A “POWER STRUGGLE” between an angry mother and her disinherited son has torn apart a Wiltshire farming dynasty and run up a staggering £2.5million in lawyers’ bills.

Retired girls’ school mistress Pamela Moore, 75, has never got on with her son, Stephen, believing him to be more interested in “fast cars” than farming.

Three senior judges at the Court of Appeal have now ruled that a “clean break” between them is the only chance they have of a happier future.

The pensioner had been left living on just £200 a week, cheek by jowl with Stephen on the family’s 650-acre farm in Stapleford, worth £10million.

But, coming to her aid, Lord Justice Henderson said she should get a lump sum of £1 to £2million so she can finally cut her ties with her son.

The law, the judge said, “cannot compel people who have fallen out to live peaceably together” and a final separation was the only option.

Relations between mother and son hit breaking point in 2008 when Stephen acquired a half share of the family land from his uncle.

After he splashed out on a sports car, his mum accused him of “becoming very full of himself” and using family money “as a piggy bank.”

In 2012, after dedicating his life to working the farm near Stapleford, Stephen learned that Pamela and his dad, Roger Moore, had written him out of their wills. They instead decided to leave their £5million share of the family’s holdings to his older sister, Julie.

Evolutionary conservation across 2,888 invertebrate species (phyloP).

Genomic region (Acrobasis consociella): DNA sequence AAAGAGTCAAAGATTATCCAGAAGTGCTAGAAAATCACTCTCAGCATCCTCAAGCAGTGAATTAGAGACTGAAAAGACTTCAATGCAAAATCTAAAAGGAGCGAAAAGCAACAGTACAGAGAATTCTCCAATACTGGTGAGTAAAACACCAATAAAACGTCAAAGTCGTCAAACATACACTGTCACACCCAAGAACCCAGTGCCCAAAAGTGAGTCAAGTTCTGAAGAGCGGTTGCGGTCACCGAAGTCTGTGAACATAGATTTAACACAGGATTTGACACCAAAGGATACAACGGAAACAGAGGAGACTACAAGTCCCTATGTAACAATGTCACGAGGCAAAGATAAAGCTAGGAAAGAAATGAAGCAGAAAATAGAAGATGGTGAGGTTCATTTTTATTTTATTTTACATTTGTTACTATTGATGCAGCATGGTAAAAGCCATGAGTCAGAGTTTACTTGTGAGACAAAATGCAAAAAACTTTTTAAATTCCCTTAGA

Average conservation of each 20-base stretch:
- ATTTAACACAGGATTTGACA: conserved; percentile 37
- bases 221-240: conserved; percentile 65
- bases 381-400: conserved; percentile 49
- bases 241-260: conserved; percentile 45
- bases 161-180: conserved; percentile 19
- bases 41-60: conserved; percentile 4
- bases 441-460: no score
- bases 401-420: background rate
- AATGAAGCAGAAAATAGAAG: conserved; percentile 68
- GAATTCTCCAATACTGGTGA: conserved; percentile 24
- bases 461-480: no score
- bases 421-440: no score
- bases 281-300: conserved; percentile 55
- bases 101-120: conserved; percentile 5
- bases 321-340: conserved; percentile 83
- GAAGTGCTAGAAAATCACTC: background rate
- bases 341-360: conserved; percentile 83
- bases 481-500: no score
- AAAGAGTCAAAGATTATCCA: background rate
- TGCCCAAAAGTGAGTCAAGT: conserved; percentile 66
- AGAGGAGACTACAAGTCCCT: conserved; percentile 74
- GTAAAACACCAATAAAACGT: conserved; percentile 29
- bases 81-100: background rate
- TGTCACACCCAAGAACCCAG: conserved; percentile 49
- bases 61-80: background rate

Stephen, 51, challenged the move in court, saying his dad - who is now in a care home with advanced dementia - repeatedly “promised” him the whole farm. That included the “substantial” Grade 2 listed Manor Farmhouse, where his mother still lives, and several other houses on the estate.

In 2016, Judge Simon Monty ruled that Roger’s promises trumped his will and Stephen was entitled to “the whole lot.”

Pamela was allowed to stay on in the farmhouse, and Stephen was told to pay for any care his parents’ needed - but his mother was given just £200 a week to live on.

She appealed the decision on behalf of Roger, and Lord Justice Henderson this week agreed she should get between £1 and £2million.

Lamenting that “in the region of £2.5 million” had so far been spent on lawyers’ bills, the judge said Judge Monty’s decision left Pamela “locked into a continuing financial relationship with her estranged son Stephen.”

“On any view, this was in my judgment far too high and disproportionate a price to pay for achieving the objective of enabling the farm in its entirety to remain in a single pair of male Moore hands for a fourth generation,” said Lord Justice Henderson.

It was nowhere near enough to reflect Pamela’s role as a mother and her “long and happy marriage” of over 50 years to Stephen’s father, added the judge.

The cash to be paid to Pamela will enable her to move to a new home and give her an independent income.